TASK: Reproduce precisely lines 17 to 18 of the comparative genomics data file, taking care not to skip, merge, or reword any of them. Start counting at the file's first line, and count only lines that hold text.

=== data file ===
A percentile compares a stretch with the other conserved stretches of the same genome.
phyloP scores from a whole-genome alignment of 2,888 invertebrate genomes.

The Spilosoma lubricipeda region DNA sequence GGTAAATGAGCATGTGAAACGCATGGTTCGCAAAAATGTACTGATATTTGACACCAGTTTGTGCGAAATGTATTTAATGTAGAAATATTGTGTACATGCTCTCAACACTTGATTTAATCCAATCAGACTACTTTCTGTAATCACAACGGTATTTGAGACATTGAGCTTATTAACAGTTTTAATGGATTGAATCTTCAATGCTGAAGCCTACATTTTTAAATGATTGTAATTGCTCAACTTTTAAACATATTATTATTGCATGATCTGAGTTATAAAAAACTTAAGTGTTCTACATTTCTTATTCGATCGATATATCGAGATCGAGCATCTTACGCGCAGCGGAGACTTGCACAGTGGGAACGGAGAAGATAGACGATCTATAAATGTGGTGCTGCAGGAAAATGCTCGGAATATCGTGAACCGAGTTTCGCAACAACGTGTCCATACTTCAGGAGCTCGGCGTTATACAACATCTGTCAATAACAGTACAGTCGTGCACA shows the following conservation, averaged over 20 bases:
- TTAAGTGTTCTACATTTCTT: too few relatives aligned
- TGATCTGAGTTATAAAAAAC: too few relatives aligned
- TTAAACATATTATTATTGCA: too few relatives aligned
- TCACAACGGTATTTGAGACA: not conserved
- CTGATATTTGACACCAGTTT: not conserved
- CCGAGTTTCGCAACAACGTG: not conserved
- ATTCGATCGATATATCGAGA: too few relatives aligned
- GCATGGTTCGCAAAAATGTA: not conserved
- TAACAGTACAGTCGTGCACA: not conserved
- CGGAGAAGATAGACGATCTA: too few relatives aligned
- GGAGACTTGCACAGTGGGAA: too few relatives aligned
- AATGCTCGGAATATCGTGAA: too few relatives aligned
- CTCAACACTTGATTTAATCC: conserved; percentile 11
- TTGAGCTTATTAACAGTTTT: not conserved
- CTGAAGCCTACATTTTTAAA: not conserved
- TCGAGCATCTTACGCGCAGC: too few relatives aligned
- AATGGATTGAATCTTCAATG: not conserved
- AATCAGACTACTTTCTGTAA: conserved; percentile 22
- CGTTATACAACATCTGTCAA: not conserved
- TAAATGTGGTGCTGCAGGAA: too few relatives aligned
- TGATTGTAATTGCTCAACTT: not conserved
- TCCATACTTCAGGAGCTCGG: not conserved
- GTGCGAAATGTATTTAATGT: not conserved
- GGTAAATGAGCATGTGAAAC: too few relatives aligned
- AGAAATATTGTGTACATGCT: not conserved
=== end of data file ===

- TTGAGCTTATTAACAGTTTT: not conserved
- CTGAAGCCTACATTTTTAAA: not conserved